Practical precooling: Effect on cycling time trial performance in warm conditions
Computing, Health and Science
Exercise, Biomedical and Health Science, Centre for Exercise and Sports Science Research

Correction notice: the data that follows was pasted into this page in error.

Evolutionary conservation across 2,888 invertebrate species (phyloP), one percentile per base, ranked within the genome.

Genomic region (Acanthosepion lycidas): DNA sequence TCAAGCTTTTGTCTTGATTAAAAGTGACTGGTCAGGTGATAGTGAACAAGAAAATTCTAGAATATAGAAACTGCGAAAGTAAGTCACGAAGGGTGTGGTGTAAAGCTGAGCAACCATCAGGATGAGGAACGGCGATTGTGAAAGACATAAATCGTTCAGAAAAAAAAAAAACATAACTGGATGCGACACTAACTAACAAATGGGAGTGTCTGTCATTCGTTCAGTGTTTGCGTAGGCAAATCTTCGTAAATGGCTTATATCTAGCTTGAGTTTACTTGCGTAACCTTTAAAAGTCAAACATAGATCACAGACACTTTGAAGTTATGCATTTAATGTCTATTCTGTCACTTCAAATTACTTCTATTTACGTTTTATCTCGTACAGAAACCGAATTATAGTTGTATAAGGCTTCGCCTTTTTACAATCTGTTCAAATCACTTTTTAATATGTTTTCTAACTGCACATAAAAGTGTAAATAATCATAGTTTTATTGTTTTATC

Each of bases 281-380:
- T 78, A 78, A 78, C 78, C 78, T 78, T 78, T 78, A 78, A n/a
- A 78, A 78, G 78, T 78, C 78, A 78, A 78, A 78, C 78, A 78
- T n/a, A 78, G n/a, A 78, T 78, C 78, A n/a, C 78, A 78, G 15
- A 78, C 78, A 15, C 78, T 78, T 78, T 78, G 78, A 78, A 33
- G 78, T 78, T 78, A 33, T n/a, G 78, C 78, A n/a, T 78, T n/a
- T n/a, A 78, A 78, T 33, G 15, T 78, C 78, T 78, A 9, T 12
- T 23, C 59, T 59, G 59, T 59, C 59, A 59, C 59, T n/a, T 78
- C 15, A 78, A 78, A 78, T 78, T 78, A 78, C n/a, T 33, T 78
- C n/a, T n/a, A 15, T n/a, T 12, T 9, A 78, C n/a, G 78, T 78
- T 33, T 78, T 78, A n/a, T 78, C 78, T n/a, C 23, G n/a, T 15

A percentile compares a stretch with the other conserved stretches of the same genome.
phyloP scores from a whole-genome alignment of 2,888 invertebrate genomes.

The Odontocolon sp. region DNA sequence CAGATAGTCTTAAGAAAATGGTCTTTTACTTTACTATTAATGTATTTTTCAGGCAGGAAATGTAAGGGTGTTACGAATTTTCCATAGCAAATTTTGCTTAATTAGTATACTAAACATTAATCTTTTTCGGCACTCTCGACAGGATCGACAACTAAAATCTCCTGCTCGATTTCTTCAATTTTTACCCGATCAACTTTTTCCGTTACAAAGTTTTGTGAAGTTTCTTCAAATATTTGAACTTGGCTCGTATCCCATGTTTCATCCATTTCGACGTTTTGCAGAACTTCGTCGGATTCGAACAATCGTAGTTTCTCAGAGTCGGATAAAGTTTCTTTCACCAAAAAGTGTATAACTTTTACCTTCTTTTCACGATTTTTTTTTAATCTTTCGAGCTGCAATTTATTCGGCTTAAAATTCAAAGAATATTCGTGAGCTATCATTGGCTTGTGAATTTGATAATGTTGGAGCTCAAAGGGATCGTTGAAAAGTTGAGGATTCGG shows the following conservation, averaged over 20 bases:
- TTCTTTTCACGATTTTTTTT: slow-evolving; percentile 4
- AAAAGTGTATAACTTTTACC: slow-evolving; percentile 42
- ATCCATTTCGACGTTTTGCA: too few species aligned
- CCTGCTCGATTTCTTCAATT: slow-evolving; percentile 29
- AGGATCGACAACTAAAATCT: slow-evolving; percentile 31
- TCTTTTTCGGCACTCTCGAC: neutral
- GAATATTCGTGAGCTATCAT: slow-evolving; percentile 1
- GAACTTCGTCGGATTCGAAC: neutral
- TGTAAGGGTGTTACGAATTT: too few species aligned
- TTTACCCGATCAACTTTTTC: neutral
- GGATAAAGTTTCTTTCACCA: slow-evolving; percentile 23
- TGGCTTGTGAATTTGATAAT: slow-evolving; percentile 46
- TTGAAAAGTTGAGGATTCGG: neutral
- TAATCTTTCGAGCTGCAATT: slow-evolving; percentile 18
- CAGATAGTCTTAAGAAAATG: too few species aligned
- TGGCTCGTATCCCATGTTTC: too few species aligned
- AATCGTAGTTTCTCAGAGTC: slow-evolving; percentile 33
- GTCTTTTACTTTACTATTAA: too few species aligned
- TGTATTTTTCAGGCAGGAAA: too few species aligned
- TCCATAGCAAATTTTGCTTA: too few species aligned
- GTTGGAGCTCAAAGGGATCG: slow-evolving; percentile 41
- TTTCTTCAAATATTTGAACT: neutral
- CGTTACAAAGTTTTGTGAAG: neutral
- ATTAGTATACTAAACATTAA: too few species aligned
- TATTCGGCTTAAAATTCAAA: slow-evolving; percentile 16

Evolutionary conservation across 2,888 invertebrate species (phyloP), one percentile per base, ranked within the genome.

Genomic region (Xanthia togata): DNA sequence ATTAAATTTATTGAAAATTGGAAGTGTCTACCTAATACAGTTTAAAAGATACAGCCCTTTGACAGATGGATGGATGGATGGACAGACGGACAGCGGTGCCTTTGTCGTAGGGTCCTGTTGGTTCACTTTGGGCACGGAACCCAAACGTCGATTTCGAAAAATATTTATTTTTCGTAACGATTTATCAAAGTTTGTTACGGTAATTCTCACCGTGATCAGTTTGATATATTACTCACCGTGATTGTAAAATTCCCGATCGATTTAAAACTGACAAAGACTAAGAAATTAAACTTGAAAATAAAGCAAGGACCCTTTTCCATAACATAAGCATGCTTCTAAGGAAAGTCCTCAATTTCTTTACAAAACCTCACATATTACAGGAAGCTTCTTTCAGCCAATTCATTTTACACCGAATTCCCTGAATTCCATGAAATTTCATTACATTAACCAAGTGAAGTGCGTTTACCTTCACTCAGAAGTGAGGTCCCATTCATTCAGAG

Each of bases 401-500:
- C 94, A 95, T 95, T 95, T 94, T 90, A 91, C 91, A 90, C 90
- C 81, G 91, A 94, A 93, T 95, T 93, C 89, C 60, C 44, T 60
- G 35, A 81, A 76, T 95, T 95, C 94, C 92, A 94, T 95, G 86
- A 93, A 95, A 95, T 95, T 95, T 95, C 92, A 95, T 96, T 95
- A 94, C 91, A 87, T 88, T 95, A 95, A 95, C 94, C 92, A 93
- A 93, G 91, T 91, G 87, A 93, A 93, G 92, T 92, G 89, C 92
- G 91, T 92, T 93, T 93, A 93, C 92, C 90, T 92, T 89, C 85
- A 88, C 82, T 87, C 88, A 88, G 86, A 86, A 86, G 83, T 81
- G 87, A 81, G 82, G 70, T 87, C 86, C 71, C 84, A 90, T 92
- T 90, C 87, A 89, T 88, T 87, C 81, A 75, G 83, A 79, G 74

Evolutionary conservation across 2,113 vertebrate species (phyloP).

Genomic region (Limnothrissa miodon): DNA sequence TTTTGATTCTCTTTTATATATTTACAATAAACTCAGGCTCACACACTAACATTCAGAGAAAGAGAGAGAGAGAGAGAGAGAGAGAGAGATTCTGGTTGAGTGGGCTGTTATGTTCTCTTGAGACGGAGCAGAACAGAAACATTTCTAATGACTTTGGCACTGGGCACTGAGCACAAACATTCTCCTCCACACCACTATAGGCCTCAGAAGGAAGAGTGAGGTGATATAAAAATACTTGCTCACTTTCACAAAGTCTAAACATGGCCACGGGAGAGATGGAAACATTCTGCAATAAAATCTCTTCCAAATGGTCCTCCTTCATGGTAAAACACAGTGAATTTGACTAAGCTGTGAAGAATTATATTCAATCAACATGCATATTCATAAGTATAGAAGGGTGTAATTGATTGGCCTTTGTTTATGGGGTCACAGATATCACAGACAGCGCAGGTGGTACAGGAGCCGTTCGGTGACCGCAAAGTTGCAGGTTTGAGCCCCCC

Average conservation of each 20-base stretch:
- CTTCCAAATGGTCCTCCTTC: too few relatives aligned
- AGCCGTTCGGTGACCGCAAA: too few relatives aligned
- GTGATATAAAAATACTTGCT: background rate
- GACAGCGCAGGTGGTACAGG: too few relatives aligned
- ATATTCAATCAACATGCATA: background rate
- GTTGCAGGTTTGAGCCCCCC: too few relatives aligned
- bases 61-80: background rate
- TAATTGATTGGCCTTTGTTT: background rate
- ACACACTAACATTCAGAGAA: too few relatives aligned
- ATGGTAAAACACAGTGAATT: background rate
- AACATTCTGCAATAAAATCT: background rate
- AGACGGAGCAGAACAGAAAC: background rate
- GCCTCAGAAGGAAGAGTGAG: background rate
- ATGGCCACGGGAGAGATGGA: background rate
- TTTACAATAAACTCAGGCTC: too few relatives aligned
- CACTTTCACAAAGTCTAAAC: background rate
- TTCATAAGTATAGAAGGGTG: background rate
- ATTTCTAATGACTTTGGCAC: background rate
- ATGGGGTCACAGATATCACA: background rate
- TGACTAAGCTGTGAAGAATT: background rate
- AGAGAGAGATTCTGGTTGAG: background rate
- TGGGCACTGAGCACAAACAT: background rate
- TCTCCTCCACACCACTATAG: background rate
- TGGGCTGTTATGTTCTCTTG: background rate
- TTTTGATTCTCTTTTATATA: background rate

The purpose of this study was to compare the effects of two practical precooling techniques (skin cooling vs. skin + core cooling) on cycling time trial performance in warm conditions. Six trained cyclists completed one maximal graded exercise test (VO2peak 71.4 ± 3.2 ml · kg−1 · min−1) and four ∼40 min laboratory cycling time trials in a heat chamber (34.3°C ± 1.1°C; 41.2% ± 3.0% rh) using a fixed-power/variable-power format. Cyclists prepared for the time trial using three techniques administered in a randomised order prior to the warm-up: (1) no cooling (control), (2) cooling jacket for 40 min (jacket) or (3) 30-min water immersion followed by a cooling jacket application for 40 min (combined). Rectal temperature prior to the time trial was 37.8°C ± 0.1°C in control, similar in jacket (37.8°C ± 0.3°C) and lower in combined (37.1°C ± 0.2°C, P < 0.01). Compared with the control trial, time trial performance was not different for jacket precooling (−16 ± 36 s, −0.7%; P = 0.35) but was faster for combined precooling (−42 ± 25 s, −1.8%; P = 0.009). In conclusion, a practical combined precooling strategy that involves immersion in cool water followed by the use of a cooling jacket can produce decrease in rectal temperature that persist throughout a warm-up and improve laboratory cycling time trial performance in warm conditions.